Case study explores how psilocybin may reduce lupus pain

psilocybin for lupus

With restrictions loosening on psilocybin mushrooms in various states and counties, researchers have been learning more about the applications of the fruiting bodies. Research teams are discovering connections to psilocybin and breaking cycles of anorexia and treatment-resistant depression.

While researchers do their thing, psychonauts have continued journeying with the help of magic mushrooms. A recently published case study of a 67-year-old man with lupus who found himself pain-free following a trip merges the two worlds.

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Seeking feelings of “enlightenment”, the Oregon man ate six grams of the Psilocybin cubensis magic mushroom strain. After the experience, he was reportedly freed of the chronic musculoskeletal pain associated with lupus.

Diving into the circumstances of this effective trip

There are some treatment approaches that may improve symptoms of the inflammatory disease. Finding an effective treatment requires regular visits and consistent tweaking of biological factors that could cause flare-ups. Doctors also often prescribe an aggressive regimen of immunosuppressants. Even with this, many patients have chronic muscle, bone, and joint pain.

Patients are often prescribed corticosteroids for the pain, but few are satisfied with the outcome of these pharmaceuticals. With this treatment quandary in mind, researchers were more than inspired to take a deeper look at how psilocybin could have deactivated lupus-related chronic pain in this case study.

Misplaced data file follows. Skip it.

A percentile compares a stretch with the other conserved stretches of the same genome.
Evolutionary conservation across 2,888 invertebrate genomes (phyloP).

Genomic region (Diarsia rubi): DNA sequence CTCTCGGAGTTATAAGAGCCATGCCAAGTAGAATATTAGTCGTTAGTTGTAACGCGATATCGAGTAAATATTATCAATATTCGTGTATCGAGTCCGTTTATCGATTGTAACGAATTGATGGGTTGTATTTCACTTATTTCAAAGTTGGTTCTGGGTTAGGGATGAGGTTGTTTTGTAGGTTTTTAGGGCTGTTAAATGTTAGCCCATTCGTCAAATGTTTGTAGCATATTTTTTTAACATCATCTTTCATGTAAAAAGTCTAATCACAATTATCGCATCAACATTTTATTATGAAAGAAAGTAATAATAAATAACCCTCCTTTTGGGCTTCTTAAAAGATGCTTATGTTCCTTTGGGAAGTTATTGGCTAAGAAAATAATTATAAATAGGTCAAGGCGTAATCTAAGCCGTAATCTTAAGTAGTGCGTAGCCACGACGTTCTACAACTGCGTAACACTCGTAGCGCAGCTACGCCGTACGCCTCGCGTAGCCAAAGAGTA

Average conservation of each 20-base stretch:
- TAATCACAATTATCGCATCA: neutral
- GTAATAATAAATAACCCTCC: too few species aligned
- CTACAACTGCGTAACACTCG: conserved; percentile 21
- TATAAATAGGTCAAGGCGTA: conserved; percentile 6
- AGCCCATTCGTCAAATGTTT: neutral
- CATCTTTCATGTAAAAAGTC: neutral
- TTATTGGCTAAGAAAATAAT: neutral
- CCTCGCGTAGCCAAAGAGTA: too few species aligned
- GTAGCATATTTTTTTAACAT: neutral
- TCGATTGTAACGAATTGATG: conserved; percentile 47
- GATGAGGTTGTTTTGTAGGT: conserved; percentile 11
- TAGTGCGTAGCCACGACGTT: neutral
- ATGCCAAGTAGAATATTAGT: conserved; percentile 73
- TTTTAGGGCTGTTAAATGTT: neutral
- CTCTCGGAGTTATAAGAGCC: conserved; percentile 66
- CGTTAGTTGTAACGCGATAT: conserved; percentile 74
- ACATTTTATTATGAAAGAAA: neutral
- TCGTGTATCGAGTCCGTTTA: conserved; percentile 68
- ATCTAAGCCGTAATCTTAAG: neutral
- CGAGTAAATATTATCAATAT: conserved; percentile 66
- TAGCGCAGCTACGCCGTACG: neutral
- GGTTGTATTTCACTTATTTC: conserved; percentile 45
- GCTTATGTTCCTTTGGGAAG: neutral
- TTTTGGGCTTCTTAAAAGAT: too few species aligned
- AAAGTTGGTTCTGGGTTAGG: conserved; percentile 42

The case study has an obvious limitation of just one participant. Data about the experience came from the patient’s testimony, which poses another possible issue. Three doctors from the USC Department of Rheumatology authored the paper.

The effects of psilocybin are said to come through psilocin activating serotonin-2A receptors (5-HT2ARs). The case study posits that this causes neurophysiological reactions that disrupt how the brain functions in areas that manage chronic pain. It’s theorized that these reactions actually change the way the brain manages pain, resulting in long-lasting relief.

This case study is one of the first direct connections between lupus and psilocybin, leading the research team to call for more scientific inquiry. Psilocybin continues to have promising results with patients dealing with the full spectrum of mental health disorders and cognitive issues ranging from addiction to Alzheimer’s. Though this was a case study of one, it highlights space to find out how the fungi could apply to lupus patients.

Cara Wietstock is Senior Content Producer of and has been working in the cannabis space since 2011. She has covered the cannabis business beat for Ganjapreneur and The Spokesman Review. You can find her living in Bellingham, Washington with her husband, son, and a small zoo of pets.